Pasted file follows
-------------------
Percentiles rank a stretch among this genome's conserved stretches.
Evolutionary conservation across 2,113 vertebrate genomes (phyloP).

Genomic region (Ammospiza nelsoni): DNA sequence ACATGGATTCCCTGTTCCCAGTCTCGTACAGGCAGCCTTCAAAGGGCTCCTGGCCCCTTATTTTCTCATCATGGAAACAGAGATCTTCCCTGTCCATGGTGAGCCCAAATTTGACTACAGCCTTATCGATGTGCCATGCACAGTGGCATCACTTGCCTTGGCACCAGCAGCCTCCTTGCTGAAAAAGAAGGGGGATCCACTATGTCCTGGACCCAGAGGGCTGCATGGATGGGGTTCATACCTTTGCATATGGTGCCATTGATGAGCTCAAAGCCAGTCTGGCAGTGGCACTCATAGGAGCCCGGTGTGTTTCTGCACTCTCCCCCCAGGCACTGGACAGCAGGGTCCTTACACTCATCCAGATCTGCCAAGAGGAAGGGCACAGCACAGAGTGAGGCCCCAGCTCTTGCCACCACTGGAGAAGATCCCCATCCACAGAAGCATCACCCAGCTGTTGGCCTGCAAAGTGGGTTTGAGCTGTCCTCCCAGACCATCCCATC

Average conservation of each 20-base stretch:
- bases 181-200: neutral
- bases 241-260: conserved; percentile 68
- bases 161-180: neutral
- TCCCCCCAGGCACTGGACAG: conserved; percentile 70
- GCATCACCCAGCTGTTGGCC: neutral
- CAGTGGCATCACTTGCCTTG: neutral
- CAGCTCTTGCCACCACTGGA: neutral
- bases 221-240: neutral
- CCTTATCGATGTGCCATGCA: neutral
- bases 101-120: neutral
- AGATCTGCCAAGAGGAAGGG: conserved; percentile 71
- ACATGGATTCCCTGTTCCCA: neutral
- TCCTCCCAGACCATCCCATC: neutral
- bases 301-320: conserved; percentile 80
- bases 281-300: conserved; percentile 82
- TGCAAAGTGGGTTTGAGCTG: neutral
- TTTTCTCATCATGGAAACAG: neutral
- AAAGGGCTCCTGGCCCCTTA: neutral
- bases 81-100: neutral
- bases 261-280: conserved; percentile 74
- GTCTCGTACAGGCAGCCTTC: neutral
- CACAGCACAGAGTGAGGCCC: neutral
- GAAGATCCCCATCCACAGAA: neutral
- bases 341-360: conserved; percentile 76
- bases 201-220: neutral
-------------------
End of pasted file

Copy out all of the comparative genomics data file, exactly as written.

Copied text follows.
Percentiles rank a stretch among this genome's conserved stretches.
Evolutionary conservation across 2,113 vertebrate genomes (phyloP).

Genomic region (Ammospiza nelsoni): DNA sequence ACATGGATTCCCTGTTCCCAGTCTCGTACAGGCAGCCTTCAAAGGGCTCCTGGCCCCTTATTTTCTCATCATGGAAACAGAGATCTTCCCTGTCCATGGTGAGCCCAAATTTGACTACAGCCTTATCGATGTGCCATGCACAGTGGCATCACTTGCCTTGGCACCAGCAGCCTCCTTGCTGAAAAAGAAGGGGGATCCACTATGTCCTGGACCCAGAGGGCTGCATGGATGGGGTTCATACCTTTGCATATGGTGCCATTGATGAGCTCAAAGCCAGTCTGGCAGTGGCACTCATAGGAGCCCGGTGTGTTTCTGCACTCTCCCCCCAGGCACTGGACAGCAGGGTCCTTACACTCATCCAGATCTGCCAAGAGGAAGGGCACAGCACAGAGTGAGGCCCCAGCTCTTGCCACCACTGGAGAAGATCCCCATCCACAGAAGCATCACCCAGCTGTTGGCCTGCAAAGTGGGTTTGAGCTGTCCTCCCAGACCATCCCATC

Average conservation of each 20-base stretch:
- bases 181-200: neutral
- bases 241-260: conserved; percentile 68
- bases 161-180: neutral
- TCCCCCCAGGCACTGGACAG: conserved; percentile 70
- GCATCACCCAGCTGTTGGCC: neutral
- CAGTGGCATCACTTGCCTTG: neutral
- CAGCTCTTGCCACCACTGGA: neutral
- bases 221-240: neutral
- CCTTATCGATGTGCCATGCA: neutral
- bases 101-120: neutral
- AGATCTGCCAAGAGGAAGGG: conserved; percentile 71
- ACATGGATTCCCTGTTCCCA: neutral
- TCCTCCCAGACCATCCCATC: neutral
- bases 301-320: conserved; percentile 80
- bases 281-300: conserved; percentile 82
- TGCAAAGTGGGTTTGAGCTG: neutral
- TTTTCTCATCATGGAAACAG: neutral
- AAAGGGCTCCTGGCCCCTTA: neutral
- bases 81-100: neutral
- bases 261-280: conserved; percentile 74
- GTCTCGTACAGGCAGCCTTC: neutral
- CACAGCACAGAGTGAGGCCC: neutral
- GAAGATCCCCATCCACAGAA: neutral
- bases 341-360: conserved; percentile 76
- bases 201-220: neutral